The narrowness of such an approach, with an emphasis on the abstract “future dwellers” and economic interests implied, rather than on the impact that water infrastructure of this scale will have on community life and values is profoundly inauthentic and shameful. This technique-dominated planning is difficult to reconcile with the subjective values of people and place, and it requires a significant investment. It outright ignores the experiences and everyday lives of concerned Wimberley citizens – possibly even threatening to obliterate the sense of place many of us feel in living here.

Matt Heinemann is a Wimberley area resident, graduated from Wimberley High School and now a graduate student in Geography at Texas State University. Matt participated in the committee responsible for the Comprehensive Plan for the City of Wimberley. He can be reached at love4water@gmail.com

Thursday, January 20, 2011

Grassroots fight for local water control takes shape


“We have to say to the few people who are putting this plan together that this does not serve the state of Texas or the people of Texas . . . Moving water does not work.”

There are numerous other ways citizens can get involved, especially helping to organize and support a planned statewide water conference slated for Saturday, March 19 at McKinney Roughs

Note: Here's the latest installment in the escalating war over the transfer of groundwater and groundwater rights in neighboring Bastrop and Lee counties. The map of the proposed pipeline by the Guadalupe Blanco River Authority clearly shows a spur connecting to San Marcos. Future supplemental water supplies to Hays and western Hays County may depend heavily on completion of this pipeline. Whether it can overcome the mounting resistance from Bastrop and Lee county citizens is the key question. There is an oblique reference to the project in a draft long range water plan for Hays County presented at a public meeting last night at the Wimberley Community Center. Here's what it states: "
About the year 2030 when the interim supply agreement with (Canyon Lake Water Supply Corporation) would expire, construct an 18 mile, 16” diameter treated water pipeline from GBRA facilities at the San Marcos Water Treatment Plant, along RR 12, to the City of Wimberley." Download a copy of the draft Hays County Water and Wastewater Facilities Plan here. Comments from the public are being taken until Feb. 3. Call the county's grants administration office at 512.393.2211 for more information.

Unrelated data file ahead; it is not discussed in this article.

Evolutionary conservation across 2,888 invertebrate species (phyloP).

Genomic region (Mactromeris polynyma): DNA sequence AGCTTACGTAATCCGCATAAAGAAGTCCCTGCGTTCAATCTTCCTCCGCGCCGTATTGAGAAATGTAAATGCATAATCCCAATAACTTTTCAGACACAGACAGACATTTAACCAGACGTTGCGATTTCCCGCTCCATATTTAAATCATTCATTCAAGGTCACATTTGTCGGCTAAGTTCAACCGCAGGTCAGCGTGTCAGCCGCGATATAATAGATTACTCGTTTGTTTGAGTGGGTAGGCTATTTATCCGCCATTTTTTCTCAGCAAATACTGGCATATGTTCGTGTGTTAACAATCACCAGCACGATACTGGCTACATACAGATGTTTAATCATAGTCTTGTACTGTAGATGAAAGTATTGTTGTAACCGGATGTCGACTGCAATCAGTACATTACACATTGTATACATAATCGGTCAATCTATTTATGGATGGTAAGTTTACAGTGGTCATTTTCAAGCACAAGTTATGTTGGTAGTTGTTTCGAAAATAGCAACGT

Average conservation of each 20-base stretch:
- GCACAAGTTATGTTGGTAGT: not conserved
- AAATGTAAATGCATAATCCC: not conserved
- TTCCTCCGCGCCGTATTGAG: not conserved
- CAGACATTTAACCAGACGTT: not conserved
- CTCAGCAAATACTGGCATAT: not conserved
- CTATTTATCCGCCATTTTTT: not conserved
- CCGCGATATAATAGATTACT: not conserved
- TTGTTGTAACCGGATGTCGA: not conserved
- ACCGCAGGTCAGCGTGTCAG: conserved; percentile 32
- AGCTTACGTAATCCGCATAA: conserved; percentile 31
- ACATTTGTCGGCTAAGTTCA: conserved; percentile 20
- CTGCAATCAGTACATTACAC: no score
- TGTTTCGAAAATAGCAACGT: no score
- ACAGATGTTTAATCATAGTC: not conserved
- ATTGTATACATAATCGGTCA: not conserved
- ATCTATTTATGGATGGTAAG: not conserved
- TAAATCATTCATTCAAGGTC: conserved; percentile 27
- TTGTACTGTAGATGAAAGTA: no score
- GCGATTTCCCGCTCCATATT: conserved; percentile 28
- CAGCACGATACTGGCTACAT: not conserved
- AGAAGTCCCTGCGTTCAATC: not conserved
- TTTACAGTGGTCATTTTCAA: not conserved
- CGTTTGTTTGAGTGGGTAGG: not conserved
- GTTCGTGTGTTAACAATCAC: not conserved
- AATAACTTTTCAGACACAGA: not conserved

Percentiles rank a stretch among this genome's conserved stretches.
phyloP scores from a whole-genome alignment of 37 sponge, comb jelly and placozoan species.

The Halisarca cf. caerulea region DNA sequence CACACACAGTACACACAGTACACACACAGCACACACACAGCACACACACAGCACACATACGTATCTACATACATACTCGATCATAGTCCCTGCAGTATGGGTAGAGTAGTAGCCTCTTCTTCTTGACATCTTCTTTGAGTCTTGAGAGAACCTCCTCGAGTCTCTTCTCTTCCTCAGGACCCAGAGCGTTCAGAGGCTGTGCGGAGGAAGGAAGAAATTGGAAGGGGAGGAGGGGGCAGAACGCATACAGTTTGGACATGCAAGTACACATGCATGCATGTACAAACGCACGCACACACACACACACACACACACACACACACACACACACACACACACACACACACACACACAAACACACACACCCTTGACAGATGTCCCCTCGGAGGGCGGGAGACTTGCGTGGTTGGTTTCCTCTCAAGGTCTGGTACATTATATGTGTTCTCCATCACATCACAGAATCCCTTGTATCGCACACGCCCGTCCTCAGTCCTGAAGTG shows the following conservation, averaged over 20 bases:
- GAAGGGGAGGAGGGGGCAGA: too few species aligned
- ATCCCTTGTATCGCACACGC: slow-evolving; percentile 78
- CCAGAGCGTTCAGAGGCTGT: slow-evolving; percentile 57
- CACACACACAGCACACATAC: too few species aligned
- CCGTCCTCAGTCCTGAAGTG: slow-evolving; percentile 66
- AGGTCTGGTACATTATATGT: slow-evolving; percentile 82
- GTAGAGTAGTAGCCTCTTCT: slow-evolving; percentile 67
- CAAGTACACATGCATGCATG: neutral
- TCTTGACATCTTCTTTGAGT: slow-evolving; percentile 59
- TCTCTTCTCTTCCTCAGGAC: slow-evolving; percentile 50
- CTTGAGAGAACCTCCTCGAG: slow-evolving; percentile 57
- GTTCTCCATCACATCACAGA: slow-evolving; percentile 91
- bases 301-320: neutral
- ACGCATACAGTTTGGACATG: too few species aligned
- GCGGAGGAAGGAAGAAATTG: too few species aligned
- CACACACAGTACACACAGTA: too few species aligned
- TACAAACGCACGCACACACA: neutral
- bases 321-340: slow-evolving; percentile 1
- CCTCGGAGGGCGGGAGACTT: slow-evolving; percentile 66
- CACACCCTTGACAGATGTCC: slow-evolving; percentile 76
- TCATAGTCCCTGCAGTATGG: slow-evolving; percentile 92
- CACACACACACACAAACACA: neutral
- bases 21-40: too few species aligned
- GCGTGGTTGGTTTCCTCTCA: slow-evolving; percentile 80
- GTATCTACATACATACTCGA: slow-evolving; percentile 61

On another water-related front, we are informed to be on the lookout for legislation from State Sen. Jeff Wentworth that will empower the Hays Trinity Groundwater Conservation District to levy – with voter approval – an ad valorem property tax rate of up to 5-cents to fund district operations. Some would say, "Better late than never." And others, "Over my dead body!" What will be new State Rep. Jason Isaac's position, will he agree to co-author the bill in the House? Will the groundwater district's current board even allow the question to be brought to a vote?

Send your comments and news tips to roundup.editor@gmail.com or click on the "comments" button at the bottom of the story


For more information on the March water conference and how to get involved, contact Linda Curtis at 512.535.0989.


Read the complete story in the Bastrop Advertiser at
this link.


Wednesday, January 19, 2011 | By Cyndi Wright


Summoning the specter of the Trans-Texas Corridor project that was halted after a successful grassroots mobilization, a mixture of people and groups staged a standing-room only forum Saturday to organize a similar push against recent state decisions concerning water.

Smithville Times / click on graphic to enlarge
Specifically targeted was the Dec. 16 Texas Water Development Board’s approval of a $2.5 million loan to the Guadalupe Blanco River Authority for a pipeline project, dubbed by opponents as the Trans-Texas Water Highway, that is projected to pump an estimated 56,000 acre-feet of water per year from Bastrop and Lee counties to GBRA customers in Hays, Caldwell, Comal, Guadalupe and Kendall counties.